The Academy was designed as a place for quick and easy overview, in video format, of multiple topics. When you first go to the Academy home page it looks like there are only a few videos, but once you tap the Browse button at the top of the page you’ll find dozens of videos, categorized by topics.
For example, in the Methodology and Skills section there are 16 videos just on the topic of African American research. Others in that group include 13 on Canadian censuses, 18 on Canadian records, and 11 on brick wall research.
Whether you’re brand new to research or have been doing it a lifetime, I think you’ll be surprised at the valuable tidbits found in the Academy videos. All are accessible from desktop, phone, or tablet.
5. How to Make Use of the Ancestry DNA Mobile App
If you purchased an Ancestry DNA kit, then you can center the site via the home page Login link. Once logged into your DNA account, you’ll still have access to the main Search menu. You will only have limited access to databases, as above, but as you’ve learned, that, alone, can be valuable.
If you’re an on-the-go genealogist, Ancestry.com has made it easy to turn all of your DNA information into a portable format. Download the free Ancestry DNA app for either iOS or Android. The app is another free Ancestry.com tool.
The app shows DNA Matches, your profile, health, and wellness survey questions, as well as your personal DNA story. The mobile DNA story has just as much information as you’ll find using your desktop. You can search for matches, or filter by new or close matches.
6. Watch Ancestry.com on YouTube
Did you know that Ancestry.com has its own YouTube channel and that it’s totally free? It does, and it’s well worth visiting.
Although you won’t find specific records, you will find dozens and dozens of helpful videos that include how-to’s, historic recipes, craft ideas, success stories, and historical diaries.
By default, Ancestry’s video page is organized by date (newest added), but you can use the Sort by function to re-order by oldest video added or most popular. Videos go back ten years.
Using the top menu, you can also sort by Playlists, which are videos of a similar topic. For example, if you select the Canada playlist, you’ll find 56 short videos.
If you’re looking for longer how-to videos, select the ones done by Ancestry’s Barefoot Genealogist, Crista Cowan. These videos are marked with a special icon and are most often about search techniques or tips on how to use new Ancestry.com features.
One last way to search the videos is to use the Search icon on the far right of the menu (it looks like a spy glass). For example, if you want a better understanding of how DNA Matches work, search for that phrase and you’ll find several videos, including ones on DNA Circles, Native American DNA, and genetic genealogy case studies.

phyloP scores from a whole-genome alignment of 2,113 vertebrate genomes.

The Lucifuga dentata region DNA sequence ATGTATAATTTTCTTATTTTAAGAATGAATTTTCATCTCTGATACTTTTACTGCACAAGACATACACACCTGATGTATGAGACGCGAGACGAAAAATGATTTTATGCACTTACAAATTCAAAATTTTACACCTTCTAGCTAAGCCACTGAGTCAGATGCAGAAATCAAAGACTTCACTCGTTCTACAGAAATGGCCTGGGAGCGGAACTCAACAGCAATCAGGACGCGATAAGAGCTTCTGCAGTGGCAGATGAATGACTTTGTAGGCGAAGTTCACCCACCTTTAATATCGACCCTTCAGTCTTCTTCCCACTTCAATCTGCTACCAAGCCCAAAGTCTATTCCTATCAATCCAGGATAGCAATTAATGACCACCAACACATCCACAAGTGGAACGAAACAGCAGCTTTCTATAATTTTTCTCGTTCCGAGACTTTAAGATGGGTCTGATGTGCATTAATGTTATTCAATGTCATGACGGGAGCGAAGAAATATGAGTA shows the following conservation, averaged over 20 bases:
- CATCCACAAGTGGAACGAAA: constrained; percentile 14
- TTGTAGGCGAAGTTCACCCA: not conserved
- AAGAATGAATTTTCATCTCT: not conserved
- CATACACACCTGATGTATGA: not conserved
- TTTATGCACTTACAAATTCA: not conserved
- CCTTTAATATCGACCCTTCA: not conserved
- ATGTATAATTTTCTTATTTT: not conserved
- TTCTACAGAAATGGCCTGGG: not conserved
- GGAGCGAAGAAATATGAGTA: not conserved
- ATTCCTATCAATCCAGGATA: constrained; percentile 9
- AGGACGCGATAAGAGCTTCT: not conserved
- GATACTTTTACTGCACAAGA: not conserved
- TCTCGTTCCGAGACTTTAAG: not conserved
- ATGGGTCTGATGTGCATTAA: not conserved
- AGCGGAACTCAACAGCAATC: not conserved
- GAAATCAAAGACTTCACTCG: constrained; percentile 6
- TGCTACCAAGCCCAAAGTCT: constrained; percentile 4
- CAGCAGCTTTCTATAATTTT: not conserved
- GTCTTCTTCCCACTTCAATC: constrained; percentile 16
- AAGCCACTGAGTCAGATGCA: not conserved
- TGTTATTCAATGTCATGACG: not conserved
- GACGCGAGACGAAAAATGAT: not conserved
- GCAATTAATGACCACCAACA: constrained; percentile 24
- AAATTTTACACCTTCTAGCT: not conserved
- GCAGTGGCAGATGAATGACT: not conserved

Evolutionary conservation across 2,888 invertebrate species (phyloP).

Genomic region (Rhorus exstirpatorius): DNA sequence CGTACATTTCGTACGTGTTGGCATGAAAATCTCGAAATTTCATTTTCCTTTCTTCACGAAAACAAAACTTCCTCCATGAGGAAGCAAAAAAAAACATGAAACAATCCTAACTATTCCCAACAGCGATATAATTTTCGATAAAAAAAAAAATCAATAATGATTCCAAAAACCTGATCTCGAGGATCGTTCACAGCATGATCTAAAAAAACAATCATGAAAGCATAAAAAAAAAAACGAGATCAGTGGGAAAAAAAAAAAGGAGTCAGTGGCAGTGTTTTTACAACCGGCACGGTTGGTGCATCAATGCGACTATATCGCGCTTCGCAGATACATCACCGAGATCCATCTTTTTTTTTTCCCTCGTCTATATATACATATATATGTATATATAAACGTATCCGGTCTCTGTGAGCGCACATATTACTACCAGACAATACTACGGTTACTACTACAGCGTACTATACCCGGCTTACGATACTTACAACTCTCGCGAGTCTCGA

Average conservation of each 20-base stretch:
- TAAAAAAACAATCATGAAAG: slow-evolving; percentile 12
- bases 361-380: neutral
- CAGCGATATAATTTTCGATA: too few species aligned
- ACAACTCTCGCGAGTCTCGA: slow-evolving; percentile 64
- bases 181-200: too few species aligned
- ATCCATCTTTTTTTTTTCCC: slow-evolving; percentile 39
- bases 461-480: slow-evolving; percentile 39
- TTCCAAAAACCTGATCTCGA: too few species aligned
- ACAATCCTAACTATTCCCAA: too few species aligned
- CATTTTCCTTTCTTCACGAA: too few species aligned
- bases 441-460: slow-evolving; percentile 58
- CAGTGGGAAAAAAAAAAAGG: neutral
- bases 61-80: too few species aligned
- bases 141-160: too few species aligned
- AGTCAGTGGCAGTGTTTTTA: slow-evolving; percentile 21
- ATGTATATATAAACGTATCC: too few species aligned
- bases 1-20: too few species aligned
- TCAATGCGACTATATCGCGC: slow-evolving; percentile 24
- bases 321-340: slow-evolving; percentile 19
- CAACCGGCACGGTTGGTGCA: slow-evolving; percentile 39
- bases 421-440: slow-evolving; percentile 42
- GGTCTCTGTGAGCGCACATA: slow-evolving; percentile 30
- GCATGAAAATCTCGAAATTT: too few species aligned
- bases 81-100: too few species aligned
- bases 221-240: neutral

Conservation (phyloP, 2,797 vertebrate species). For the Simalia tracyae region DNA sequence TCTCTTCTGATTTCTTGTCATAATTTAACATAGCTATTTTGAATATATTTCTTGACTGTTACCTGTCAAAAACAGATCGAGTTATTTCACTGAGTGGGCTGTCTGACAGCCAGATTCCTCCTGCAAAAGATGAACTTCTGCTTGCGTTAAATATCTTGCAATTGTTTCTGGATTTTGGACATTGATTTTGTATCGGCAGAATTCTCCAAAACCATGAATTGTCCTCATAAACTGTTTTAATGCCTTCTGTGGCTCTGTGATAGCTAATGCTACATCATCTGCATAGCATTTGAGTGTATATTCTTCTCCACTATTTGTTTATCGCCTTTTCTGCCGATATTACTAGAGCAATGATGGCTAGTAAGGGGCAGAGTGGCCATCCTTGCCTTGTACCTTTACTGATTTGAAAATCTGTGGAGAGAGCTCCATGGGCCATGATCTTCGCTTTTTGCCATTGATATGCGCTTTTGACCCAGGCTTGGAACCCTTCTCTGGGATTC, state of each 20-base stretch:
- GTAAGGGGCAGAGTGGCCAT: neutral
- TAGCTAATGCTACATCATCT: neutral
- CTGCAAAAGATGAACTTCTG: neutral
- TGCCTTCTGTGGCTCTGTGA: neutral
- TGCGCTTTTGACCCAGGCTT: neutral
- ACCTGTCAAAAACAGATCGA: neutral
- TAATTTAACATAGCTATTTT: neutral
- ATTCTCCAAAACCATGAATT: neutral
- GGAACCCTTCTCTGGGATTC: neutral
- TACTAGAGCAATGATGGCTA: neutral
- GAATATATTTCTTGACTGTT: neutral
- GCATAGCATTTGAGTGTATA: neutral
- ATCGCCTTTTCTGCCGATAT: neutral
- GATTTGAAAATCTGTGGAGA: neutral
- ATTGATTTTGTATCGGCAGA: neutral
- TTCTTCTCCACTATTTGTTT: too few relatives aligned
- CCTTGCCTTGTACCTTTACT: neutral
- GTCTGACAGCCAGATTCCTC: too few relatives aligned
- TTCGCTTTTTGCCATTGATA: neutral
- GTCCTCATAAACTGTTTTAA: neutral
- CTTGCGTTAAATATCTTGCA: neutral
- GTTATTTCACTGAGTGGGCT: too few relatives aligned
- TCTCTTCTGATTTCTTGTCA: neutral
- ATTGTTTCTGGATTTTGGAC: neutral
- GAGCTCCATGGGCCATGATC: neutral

7. How to Access Fold3.com’s Free Military Resources
Among Ancestry.com’s for-fee holdings are Newspapers.com, Archives.com, AncestryProGenealogists, and Fold3.com. Originally launched as Footnote, Fold3 focuses on military records, with its name reflecting the flag-folding ceremony in remembrance of veterans.
Fold3.com has more than 100 million free records but finding them without a subscription or a free trial can be a challenge. Free records span from Revolutionary War Navy and Marine Officers to War of 1812 pension files, to casualties from the Persian Gulf War.
Some of the free records are more informational such as papers from the Continental Congress and George Washington’s correspondence, while others do include names. Among them are records of those who died from the Civil War Sultana explosion or a Bounty-Land Warrant Applications Index.
Although it’s not immediately obvious, you can find these free records from Fold3.com’s Home Page. Scroll down the page until you see Browse Military Records by War. Underneath are icons representing the various military conflicts.
Click on any icon to go to a page listing all of the records (paid and free) from that conflict. For example, the Korean War contains 12 different databases, with the free ones clearly marked.
As you browse through all of the conflicts, you’ll see that some of the free databases span more than one conflict. For example, the American Battle Monuments Commission covers Korea, as well as WWI and WWII.
Here’s the catch, though. On some databases, such as the Brady Civil War Photos, you can view all of the photos without being asked to sign up for a free seven-day trial subscription. On others, though, such as the War of 1812 pension index, you can dig down into the database until you find your ancestor’s name. Then, at that point, you’ll have to sign up for a free trial to read the documents.
What’s the value if you can’t see the records? Once you find a database that includes your ancestor’s name (and possibly state of origin or regiment) you can then either opt-in for a trial subscription or try to find the database somewhere else on the web.
For example, go to Family Search and search for War of 1812. There, you’ll find a database titled ‘United States War of 1812 Index to Pension Application Files, 1812-1910’. Searching for Thomas Hendrickson, I found an image of the index, showing service in Captain Thomas Blair’s Co. Maryland Militia. Once I have the name of where Thomas served, I can then use Google to get more specific information.
Free or Fee?
After using our favorite seven techniques for free Ancestry.com information, you may decide to choose a trial or a monthly subscription. If you do opt for a trial on Ancestry.com or any of its associated sites, we recommend choosing a time when you can set aside dedicated time for searching.
Whichever direction you choose to go, we encourage you to start with our free Ancestry.com techniques—they could hold the clues that you’ve long been searching for.